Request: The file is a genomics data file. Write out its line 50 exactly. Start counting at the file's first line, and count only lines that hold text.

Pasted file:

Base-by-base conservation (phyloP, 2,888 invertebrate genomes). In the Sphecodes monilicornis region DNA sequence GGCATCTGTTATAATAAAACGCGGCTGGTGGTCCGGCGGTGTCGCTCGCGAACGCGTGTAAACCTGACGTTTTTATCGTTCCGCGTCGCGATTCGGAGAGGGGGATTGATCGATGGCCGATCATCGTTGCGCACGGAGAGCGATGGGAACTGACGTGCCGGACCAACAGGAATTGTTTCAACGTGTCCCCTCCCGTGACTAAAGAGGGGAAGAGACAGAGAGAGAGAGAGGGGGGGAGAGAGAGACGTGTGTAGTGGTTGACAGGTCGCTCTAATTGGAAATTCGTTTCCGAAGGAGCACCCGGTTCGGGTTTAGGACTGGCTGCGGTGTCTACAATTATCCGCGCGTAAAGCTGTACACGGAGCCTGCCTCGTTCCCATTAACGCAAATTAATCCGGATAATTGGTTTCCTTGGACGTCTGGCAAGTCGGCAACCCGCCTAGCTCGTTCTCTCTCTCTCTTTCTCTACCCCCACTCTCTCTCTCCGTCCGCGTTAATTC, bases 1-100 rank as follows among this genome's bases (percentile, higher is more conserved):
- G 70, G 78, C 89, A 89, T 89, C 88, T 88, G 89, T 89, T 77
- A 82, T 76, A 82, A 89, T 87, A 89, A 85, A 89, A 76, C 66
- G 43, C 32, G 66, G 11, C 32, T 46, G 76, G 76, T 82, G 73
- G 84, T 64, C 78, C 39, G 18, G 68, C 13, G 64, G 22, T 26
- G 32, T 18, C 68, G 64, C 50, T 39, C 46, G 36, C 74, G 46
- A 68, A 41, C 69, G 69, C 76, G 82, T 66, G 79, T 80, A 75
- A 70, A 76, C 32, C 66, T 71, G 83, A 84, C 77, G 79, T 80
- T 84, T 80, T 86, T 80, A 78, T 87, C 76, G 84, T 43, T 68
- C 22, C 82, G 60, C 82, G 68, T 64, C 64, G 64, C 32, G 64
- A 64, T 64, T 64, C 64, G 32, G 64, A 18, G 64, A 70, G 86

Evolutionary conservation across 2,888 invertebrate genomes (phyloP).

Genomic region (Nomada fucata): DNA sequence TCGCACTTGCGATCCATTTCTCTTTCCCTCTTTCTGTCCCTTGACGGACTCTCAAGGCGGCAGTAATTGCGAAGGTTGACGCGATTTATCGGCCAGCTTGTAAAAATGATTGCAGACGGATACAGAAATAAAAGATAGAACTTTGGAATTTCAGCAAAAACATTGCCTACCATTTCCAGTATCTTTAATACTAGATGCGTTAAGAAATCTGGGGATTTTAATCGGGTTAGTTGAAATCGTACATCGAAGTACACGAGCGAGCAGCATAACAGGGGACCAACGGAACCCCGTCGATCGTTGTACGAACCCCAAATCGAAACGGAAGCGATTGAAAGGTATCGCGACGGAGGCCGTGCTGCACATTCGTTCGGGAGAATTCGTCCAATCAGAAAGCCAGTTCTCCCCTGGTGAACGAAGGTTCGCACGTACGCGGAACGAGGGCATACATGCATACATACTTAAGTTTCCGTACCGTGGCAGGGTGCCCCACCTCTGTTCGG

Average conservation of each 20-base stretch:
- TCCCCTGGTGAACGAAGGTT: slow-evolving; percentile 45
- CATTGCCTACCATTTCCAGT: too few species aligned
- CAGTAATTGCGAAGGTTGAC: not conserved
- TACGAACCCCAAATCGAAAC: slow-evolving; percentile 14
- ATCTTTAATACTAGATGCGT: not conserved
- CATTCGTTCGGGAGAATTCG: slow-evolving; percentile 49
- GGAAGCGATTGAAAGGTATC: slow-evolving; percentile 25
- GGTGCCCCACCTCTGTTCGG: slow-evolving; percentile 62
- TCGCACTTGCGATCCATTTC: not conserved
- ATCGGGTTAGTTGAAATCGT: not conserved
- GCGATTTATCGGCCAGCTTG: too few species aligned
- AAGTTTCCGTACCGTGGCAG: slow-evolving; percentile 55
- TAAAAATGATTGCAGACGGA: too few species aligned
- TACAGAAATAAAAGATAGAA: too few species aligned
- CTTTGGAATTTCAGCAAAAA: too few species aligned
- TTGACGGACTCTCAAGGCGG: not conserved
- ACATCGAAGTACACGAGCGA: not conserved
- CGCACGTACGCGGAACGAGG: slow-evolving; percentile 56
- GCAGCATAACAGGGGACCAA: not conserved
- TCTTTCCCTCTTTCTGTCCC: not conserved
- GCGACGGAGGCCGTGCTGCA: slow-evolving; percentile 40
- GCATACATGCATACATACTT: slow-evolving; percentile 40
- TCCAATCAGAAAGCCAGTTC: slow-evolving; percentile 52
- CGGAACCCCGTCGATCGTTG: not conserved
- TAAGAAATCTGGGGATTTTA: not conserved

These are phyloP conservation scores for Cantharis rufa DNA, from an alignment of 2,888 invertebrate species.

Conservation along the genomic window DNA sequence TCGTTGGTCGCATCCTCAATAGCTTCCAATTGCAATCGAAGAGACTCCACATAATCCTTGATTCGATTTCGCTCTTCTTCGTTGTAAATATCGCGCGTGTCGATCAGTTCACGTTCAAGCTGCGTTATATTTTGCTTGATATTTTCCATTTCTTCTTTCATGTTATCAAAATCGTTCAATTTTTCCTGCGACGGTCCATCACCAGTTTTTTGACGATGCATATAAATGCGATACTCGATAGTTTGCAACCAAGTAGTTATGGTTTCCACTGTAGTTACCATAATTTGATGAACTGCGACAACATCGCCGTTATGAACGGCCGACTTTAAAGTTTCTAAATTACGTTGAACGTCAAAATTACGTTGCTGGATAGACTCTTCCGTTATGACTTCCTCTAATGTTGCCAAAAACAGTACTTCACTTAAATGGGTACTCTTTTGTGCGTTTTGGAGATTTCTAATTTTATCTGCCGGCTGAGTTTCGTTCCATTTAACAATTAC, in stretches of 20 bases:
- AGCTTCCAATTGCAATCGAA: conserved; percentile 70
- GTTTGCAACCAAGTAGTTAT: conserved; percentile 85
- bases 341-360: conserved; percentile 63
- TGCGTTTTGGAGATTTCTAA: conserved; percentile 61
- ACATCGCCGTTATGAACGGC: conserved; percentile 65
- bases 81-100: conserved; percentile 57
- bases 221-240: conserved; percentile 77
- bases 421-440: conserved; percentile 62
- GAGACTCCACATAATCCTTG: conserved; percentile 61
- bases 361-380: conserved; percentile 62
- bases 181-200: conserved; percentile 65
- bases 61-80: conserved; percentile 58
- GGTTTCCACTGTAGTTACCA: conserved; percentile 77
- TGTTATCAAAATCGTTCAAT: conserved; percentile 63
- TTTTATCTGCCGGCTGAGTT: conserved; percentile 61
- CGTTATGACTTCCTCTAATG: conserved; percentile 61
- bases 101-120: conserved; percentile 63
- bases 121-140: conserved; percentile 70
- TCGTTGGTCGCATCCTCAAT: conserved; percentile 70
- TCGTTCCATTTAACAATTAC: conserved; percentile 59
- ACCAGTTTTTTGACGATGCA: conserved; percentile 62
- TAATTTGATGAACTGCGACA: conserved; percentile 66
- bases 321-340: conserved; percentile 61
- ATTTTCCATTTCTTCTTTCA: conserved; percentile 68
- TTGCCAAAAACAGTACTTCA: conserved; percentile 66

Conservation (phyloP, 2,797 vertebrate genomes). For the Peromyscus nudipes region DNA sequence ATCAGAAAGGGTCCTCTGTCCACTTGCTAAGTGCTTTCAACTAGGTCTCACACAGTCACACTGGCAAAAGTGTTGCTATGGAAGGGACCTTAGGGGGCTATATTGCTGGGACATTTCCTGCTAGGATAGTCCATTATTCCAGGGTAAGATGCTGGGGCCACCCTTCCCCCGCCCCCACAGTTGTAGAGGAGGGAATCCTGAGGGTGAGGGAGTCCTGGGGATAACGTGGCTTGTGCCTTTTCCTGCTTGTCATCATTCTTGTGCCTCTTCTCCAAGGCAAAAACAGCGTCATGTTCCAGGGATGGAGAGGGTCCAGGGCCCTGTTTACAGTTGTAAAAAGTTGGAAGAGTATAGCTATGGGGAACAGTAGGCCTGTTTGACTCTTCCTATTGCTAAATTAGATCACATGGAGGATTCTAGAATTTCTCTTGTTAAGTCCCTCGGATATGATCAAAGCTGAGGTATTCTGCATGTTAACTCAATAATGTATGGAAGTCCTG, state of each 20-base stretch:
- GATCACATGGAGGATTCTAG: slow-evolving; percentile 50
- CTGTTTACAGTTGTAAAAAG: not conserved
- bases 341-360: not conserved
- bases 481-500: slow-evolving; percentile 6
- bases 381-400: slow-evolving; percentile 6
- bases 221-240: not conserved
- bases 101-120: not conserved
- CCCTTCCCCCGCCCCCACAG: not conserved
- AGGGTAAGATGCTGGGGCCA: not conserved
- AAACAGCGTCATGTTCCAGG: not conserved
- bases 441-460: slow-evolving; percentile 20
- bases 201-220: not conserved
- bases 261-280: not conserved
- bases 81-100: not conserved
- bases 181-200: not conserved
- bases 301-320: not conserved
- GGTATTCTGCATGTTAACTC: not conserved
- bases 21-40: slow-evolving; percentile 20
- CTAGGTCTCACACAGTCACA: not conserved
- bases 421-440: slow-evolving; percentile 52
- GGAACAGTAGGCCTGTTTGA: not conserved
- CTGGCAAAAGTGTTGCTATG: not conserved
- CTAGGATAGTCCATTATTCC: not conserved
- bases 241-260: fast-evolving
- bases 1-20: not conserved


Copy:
- GAGACTCCACATAATCCTTG: conserved; percentile 61